Sunday we visited the Smithsonian's National Museum of American History. The Smithsonian is one of our most active museums; the collections keep growing and the exhibits are constantly being brought up to date. Ten years ago the displays of culture of the recent past featured M.A.S.H. and All in the Family; today lots of exhibits direct the viewer to web sites. With illustrations, drawings and captions on the wall, the Smithsonian exhibits show farm machinery and describe the beginnings of industry American history, illustrated

The Realtors association had cosponsored a new display: a 250-year-old Ipswich, Massachusetts, house had been rebuilt inside the museum. The exhibit portrayed four occupants: the original colonial merchant owner, a nineteenth century abolitionist family, immigrant hosiery millworkers who were 1920's tenants, and finally the local school custodian, a woman who had survived the depression only to endure more years of deprivation during World War II.

We looked at descriptions of Presidents, First Ladies, coins, the WW II internment of Japanese-Americans, guns, Native Americans, Thomas Edison, machinery (we wondered why none of the machinery was running), and the restoration of Old Glory. When our heads were whirling with all this information we hastened to the cafeteria!

Monday we learned more about the Civil War through family history research at the National Archives. One ancestor joined, made Sergeant, was always present for muster, took one week's furlough, and was discharged - a totally bland service record. Another was a prisoner of war, and exchanged about six months later.

Two other ancestors, brothers, Privates, had enlisted in Company H of the 1st Massachusetts Heavy Artillery. The records showed that the older brother was shot in the leg at Spotsylvania Court House and the younger was discharged for physical disability -- chronic diarrhea -- after having fought in that battle. Ten years later the younger brother agreed to go with his old company commander to have some adventure in the Black Hills of South Dakota. The party was ambushed and the younger brother killed. His mother applied for a pension, but it was rejected since his death was not service related.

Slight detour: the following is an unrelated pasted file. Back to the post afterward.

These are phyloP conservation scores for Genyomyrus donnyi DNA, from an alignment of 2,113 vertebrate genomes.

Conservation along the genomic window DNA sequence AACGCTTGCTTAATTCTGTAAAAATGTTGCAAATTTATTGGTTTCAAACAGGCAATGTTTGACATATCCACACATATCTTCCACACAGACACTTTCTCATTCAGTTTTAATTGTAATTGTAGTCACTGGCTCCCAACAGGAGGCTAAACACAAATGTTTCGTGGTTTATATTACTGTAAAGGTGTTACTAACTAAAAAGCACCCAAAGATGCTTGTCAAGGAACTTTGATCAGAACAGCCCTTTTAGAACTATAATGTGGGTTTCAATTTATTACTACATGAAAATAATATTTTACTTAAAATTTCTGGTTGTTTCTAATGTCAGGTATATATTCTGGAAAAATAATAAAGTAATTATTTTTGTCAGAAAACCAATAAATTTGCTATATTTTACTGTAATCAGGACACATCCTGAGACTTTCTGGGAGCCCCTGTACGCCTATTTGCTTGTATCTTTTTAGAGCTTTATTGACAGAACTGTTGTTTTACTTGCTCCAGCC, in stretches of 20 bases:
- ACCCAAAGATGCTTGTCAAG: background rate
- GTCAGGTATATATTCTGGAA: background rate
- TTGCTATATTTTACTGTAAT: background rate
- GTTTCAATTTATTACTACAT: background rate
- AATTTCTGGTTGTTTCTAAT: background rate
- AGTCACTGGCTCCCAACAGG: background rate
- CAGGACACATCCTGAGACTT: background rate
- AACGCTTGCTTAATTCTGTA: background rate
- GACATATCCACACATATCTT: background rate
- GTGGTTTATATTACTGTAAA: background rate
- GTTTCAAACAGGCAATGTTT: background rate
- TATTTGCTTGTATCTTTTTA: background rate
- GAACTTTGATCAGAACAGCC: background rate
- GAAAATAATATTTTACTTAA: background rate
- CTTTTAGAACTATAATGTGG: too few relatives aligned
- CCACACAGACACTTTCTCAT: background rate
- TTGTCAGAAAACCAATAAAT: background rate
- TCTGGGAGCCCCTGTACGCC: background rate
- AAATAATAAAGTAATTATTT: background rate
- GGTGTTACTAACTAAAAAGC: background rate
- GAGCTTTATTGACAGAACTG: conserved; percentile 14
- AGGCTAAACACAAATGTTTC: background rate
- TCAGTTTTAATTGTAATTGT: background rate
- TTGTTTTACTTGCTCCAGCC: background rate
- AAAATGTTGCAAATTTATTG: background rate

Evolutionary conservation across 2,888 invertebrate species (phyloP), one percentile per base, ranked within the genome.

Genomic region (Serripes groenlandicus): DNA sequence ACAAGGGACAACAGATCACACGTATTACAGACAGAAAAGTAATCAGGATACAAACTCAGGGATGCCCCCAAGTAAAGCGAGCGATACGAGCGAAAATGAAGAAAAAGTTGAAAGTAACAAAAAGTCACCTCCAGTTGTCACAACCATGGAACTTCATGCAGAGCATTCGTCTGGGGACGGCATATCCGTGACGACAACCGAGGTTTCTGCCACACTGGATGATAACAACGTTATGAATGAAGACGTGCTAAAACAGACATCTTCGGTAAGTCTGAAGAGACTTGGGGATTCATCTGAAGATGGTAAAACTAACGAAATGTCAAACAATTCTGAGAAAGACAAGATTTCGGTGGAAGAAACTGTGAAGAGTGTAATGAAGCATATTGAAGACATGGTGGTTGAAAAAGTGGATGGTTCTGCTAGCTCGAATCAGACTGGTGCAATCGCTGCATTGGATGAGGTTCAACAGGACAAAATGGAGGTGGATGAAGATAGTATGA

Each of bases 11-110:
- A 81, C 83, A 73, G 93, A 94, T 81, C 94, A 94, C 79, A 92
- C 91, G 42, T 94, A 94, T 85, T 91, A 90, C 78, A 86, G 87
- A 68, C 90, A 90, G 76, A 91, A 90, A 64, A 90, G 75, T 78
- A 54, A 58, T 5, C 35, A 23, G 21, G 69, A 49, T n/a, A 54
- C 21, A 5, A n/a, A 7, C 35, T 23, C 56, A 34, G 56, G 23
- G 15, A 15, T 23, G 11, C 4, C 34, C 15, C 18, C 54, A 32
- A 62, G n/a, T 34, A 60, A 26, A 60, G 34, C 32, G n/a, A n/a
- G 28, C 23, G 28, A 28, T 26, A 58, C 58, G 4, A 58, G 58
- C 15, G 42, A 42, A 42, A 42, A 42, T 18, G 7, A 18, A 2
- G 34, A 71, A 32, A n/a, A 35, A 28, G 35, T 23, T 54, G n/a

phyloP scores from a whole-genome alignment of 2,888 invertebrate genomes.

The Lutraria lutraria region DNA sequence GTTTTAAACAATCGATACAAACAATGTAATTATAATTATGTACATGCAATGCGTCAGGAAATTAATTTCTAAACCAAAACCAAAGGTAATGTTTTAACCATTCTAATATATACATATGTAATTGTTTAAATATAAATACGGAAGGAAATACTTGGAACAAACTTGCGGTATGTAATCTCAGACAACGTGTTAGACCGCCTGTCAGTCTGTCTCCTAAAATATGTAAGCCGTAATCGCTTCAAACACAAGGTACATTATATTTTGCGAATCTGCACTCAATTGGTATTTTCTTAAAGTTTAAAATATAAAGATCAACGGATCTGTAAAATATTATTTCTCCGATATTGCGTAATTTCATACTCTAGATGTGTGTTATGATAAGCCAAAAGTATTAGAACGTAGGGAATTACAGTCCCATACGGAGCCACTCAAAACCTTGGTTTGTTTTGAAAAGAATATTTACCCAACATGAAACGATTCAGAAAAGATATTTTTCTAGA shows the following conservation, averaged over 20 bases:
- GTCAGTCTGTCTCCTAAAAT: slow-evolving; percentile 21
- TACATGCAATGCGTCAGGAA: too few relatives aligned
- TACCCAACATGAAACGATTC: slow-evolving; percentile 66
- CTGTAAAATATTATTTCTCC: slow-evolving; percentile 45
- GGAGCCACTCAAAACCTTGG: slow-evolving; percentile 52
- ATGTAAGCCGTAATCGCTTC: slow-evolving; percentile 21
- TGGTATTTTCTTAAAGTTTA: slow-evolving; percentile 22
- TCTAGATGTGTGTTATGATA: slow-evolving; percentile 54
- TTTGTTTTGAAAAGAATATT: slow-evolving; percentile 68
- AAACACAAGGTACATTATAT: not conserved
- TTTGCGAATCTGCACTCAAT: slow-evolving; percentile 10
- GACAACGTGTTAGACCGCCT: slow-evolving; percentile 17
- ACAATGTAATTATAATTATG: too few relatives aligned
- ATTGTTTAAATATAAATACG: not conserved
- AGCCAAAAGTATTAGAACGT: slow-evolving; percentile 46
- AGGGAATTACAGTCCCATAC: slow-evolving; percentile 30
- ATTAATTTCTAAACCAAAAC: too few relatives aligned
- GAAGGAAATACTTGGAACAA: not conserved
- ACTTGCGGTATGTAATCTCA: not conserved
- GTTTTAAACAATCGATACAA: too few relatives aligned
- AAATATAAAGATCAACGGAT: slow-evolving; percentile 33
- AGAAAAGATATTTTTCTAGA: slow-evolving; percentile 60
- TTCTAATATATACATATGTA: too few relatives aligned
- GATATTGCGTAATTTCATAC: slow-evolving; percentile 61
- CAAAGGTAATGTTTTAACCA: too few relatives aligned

We found a marvelous documentary record of the Civil War - over a hundred volumes - which gave us the report of the commanders of the battle at Spotsylvania Court House, and the next day we drove there to see for ourselves.

The battle of Spotsylvania lasted from May 8 to 21st, 1864. By this time the Union army greatly outnumbered the Confederate army, and Grant was slowly pushing Lee backward. There were great losses to both sides, but the Confederate troops had run out of reinforcements. (Of course the campaign was to continue another year before the surrender at Appomatox.)

Our ancestor was one of 18,399 Union troops killed, wounded, captured, or missing at Spotsylvania. No doubt they had not expected this battle; they and their heavy guns were assigned for the defense of Washington, D.C. But there was no longer a need for tens of thousands of troops in Washington, so they were added to the Army of the Potomac.

At Spotsylvania, they were near the rear, and things were peaceful for them while the rest of the Army fought desperately. Then, on the 19th -- possibly Lee had already made the decision to retreat -- Lt. Gen. Ewell endeavored a flanking attack on the Union forces, and came right against Brig. Gen. Robert O. Tyler's division of Heavy Artillery at the Harris Farm.

We took a picture of Harris Farm from the side of Court House Road; the farmhouse is still standing. The big guns were of no use against Ewell's rapidly advancing veteran troops, so the division fought as infantry. As soon as he heard of the attack Grant rushed troops to reinforce Tyler, but it was On a gray autumn day, the open field in the foreground has an orange hue, the trees are bare of leaves, and 500 yards away from the photographer is a two-story white farm house, still standing since the Civil War Cavalry came from behind the house mostly over by the time they got there. The division suffered 165 deaths and 886 injuries, but they held the line.

General Meade's report says, "Ewell's corps of the enemy attempted in the afternoon to turn our right and get possession of the Fredericksburg road. His attack was gallantly met by a division of heavy artillery, new troops, under Brig. Gen. R. O. Tyler, who, being re-enforced by Crawford, of the Fifth, and Birney, of the Second, promptly repulsed and drove Ewell back, inflicting heavy losses on him. Some of Ewell's forces, pushing to the rear on the Fredericksburg road, met Ferrero's division (colored troops) by whom they were checked and repulsed."

In a war filled with horrific, long battles with thousands on both sides killed and wounded, Spotsylvania stands out. It was one of those back-and-forth struggles for a small piece of land and first one side then the other claimed temporary advantage. It was also one of the last major efforts of the Confederacy, already short of men and supplies, while the Union just kept adding more troops.

Our ancestor returned to his farm in Massachusetts, continually plagued by the pain in his leg, according to his pension application. He and his wife had eight children, three of them boys to help on the farm. The other farm, in Virginia, looks peaceful today, with cows in the pasture and deer in the woods, but soldiers' blood is deep in the soil.